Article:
Charity from the banks.

  gengiscant 18:49 01 Jan 2011

We may soon be invited to donate to charity at cash machines.I wonder will the banks make a small donation to charity each time I use one of their machines?
Will perhaps our MP's pay a small percentage of their still very generous expenses to charity also?
After all we are all in this together.Aren't we?

This year is likely to be a tough year, more so for some rather than others I fear.The British have always been a generous nation,even in adversity, but some of the smaller charities near me are already feeling the pinch.I for one do not have the spare cash,with which I would donate to my favorite charities. It may have only been a few shillings now and again,but it was at least something.
It is very easy to be generous when you have plenty and I certainly do not knock those who can afford to be so,especially those who do so without the publicity that others seem to crave. But its the small donors that week in,week out give of their time and money that perhaps will find it more difficult this year to be so generous.

  uk-wizard 18:58 01 Jan 2011

I am quite happy to support "my" charity and do so to a couple of hundred pounds a year, yearly donation and at odd times. I dont want anyone to tell me who and how to support. The more they ask for the less they will get from me.

  ulrich 19:04 01 Jan 2011

I can hardly afford to live and keep myself. Charities are off my list.

  spuds 22:10 01 Jan 2011

PayPal/eBay have been offering the option of a charity donation on payments for ages, but it would seem as though they are stopping this shortly.

Considering that the banks are always moaning about 'free banking', then this move for them is surely a charitable move on their behalf, or is it?.

  jakimo 00:19 02 Jan 2011

Perhaps the wealthy would like to kick off by donating their winter fuel allowance to a charity

  gengiscant 00:33 02 Jan 2011

Excuse me,but I think you will find that the wealthy bring jobs,prosperity to to us ingrates. Why should we deny them winter fuel allowances,tax credits,and all the other benefits that are available.
On the one hand you have the work-shy,who have playing the benefit system down to a fine art, and on the other hand you have automatic benefits going to people who do not need them,but take them anyway.

  Forum Editor 01:30 02 Jan 2011

1. Why on earth should MPs be expected to donate money from their expenses, just because banks invite people to make small donations when using ATMs?

It would be illegal for one thing - you can't claim charitable donations back as a parliamentary expense. What a daft suggestion.

2.Why should a bank donate money each time you use an ATM? That's another daft suggestion. ATMs are there for our convenience. There's no valid reason a bank should have to donate money because you or I draw out some cash.

I advise thinking a thing through before posting knee-jerk stuff like this.

The ATM suggestion was simply an idea, a way of offering people a simple means of giving to charity if they wish to do so. Nothing more than that - and certainly nothing to start getting so excited about. if you don't want to give in this way, don't give this way - pretty simple really, isn't it?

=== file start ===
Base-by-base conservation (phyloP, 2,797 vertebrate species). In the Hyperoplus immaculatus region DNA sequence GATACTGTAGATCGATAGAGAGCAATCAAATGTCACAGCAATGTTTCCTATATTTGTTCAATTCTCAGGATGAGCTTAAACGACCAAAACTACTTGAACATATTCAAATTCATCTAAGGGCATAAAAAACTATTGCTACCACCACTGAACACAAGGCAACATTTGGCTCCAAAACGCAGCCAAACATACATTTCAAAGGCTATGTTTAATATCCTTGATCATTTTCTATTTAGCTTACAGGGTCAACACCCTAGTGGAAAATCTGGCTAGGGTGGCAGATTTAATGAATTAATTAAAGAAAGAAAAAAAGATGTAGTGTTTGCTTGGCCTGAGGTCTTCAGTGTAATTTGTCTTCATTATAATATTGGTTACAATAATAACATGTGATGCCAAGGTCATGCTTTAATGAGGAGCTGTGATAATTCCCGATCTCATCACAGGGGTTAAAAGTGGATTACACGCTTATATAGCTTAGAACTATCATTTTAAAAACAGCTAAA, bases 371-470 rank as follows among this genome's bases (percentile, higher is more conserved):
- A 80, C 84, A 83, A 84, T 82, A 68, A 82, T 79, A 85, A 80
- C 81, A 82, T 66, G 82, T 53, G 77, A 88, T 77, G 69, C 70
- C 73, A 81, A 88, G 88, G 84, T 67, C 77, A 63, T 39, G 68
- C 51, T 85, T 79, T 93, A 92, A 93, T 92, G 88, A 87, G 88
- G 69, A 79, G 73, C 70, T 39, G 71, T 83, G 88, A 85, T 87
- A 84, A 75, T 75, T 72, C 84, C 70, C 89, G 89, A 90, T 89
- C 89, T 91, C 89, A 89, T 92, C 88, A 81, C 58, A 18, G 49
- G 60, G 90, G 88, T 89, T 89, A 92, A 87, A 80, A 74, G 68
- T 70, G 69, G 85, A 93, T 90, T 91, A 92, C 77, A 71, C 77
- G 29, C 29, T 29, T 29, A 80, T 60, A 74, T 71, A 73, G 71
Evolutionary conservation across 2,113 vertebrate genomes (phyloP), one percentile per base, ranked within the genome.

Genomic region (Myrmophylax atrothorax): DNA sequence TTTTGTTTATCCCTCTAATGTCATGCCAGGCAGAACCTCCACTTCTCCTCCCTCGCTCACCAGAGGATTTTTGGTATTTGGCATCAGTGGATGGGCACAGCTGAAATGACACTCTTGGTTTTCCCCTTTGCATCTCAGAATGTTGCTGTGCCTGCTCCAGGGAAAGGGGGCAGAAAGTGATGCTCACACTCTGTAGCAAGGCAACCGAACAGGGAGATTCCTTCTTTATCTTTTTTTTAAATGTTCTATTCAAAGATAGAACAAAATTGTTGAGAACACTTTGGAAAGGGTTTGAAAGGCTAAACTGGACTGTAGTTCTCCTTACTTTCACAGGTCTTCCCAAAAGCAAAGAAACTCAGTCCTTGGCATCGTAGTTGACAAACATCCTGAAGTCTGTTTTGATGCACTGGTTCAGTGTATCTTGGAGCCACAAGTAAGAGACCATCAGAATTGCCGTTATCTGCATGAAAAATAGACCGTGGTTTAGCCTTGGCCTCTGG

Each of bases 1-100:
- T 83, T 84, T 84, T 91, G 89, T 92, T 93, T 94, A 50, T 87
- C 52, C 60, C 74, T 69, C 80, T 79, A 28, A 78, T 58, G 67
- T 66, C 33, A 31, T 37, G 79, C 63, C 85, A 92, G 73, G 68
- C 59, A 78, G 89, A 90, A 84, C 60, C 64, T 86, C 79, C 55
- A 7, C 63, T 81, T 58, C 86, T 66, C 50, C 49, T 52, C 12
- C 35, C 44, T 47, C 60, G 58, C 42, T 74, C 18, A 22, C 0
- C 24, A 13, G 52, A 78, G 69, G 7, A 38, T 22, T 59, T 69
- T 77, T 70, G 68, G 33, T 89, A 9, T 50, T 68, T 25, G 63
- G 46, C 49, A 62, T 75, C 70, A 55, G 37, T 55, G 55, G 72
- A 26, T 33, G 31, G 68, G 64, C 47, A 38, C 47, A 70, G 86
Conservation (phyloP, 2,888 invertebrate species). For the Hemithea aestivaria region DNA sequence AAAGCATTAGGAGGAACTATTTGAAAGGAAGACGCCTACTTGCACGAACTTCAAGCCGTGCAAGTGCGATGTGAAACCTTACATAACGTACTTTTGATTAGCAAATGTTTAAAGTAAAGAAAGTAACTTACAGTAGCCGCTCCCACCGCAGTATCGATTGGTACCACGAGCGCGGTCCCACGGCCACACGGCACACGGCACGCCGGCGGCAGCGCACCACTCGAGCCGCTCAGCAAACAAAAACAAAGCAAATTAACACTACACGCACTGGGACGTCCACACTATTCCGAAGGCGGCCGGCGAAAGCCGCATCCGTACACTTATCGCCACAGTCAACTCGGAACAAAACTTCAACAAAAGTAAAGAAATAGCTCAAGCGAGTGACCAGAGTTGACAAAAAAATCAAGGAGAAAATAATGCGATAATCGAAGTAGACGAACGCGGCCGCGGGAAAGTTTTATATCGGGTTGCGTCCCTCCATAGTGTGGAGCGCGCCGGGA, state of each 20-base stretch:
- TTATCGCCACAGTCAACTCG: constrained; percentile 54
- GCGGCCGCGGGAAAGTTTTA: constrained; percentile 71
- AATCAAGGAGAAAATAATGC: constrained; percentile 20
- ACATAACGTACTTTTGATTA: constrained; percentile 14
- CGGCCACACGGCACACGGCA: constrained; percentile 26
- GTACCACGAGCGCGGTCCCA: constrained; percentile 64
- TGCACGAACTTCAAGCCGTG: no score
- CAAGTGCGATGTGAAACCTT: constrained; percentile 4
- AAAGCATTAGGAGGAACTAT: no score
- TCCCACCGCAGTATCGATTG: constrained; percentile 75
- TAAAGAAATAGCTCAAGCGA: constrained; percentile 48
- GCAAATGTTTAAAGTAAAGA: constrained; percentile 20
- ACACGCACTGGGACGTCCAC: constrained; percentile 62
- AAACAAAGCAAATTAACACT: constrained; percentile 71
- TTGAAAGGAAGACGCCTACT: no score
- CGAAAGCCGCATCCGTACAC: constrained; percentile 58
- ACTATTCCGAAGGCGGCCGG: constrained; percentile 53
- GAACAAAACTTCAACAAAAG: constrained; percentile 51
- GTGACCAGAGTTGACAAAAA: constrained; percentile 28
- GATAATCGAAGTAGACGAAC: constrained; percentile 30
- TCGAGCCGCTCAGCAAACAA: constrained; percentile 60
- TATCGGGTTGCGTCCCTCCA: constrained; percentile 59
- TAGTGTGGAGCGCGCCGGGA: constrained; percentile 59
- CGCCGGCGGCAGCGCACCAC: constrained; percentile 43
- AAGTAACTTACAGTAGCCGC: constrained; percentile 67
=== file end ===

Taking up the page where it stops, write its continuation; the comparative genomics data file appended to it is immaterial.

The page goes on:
Toneman 09:47 02 Jan 2011

Thought my local ATM at Tesco already donated, according to a note at the machine. Am I wrong?

  spuds 10:37 02 Jan 2011

And you also have people who require that little bit more help, yet cannot get it. Every year my elderly 'average' neighbours and I use to receive a rather impressive letter from the government, stating that "a large number of people were not claiming their entitlements", and should rightly do so.

With the letter was an enclosed form, which required completing, so as to claim these stated 'unclaimed' entitlements. In all the years my neighbours and myself filled in these forms and returned then back pre-paid to the relevant body, we all had a rejection letter because we all were in a 'catch 22' situation (ie a few pence/pounds over the claiming limit?).

The government must have realised this was a non-event,possibly due to high administration costs, because the past couple of years the forms have no longer been issued.

  spuds 10:49 02 Jan 2011

Perhaps off subject slightly, but nearly all the major charities in my home town are belly-aching about peoples lack of donations, and the charity shops are becoming bare for lack of stock. Some are even laying off paid staff.

In response, the public have replied to the charities concerns, and are asking why it is that charities have become very selective on what they will take, and by doing so, have refused many donations of good quality reusable items.

There is a very lucrative business in sending clothing and other items to the various Eastern Europe countries, hence the constant bags or pleading letters in the door. Some of the people running some of these charities, are doing very well out of other peoples potential kindness, and it doesn't always men that the poor or disadvantaged will benefit from this kindness?.

  Toneman 15:08 02 Jan 2011

Further to my previous and FE's second point, I have checked and it appears to be Tesco themselves who make the donation. Should have realised that it wouldn't be the penny-pinching misers we laughingly call our friendly local banks, who prefer to distribute largesse among themselves.

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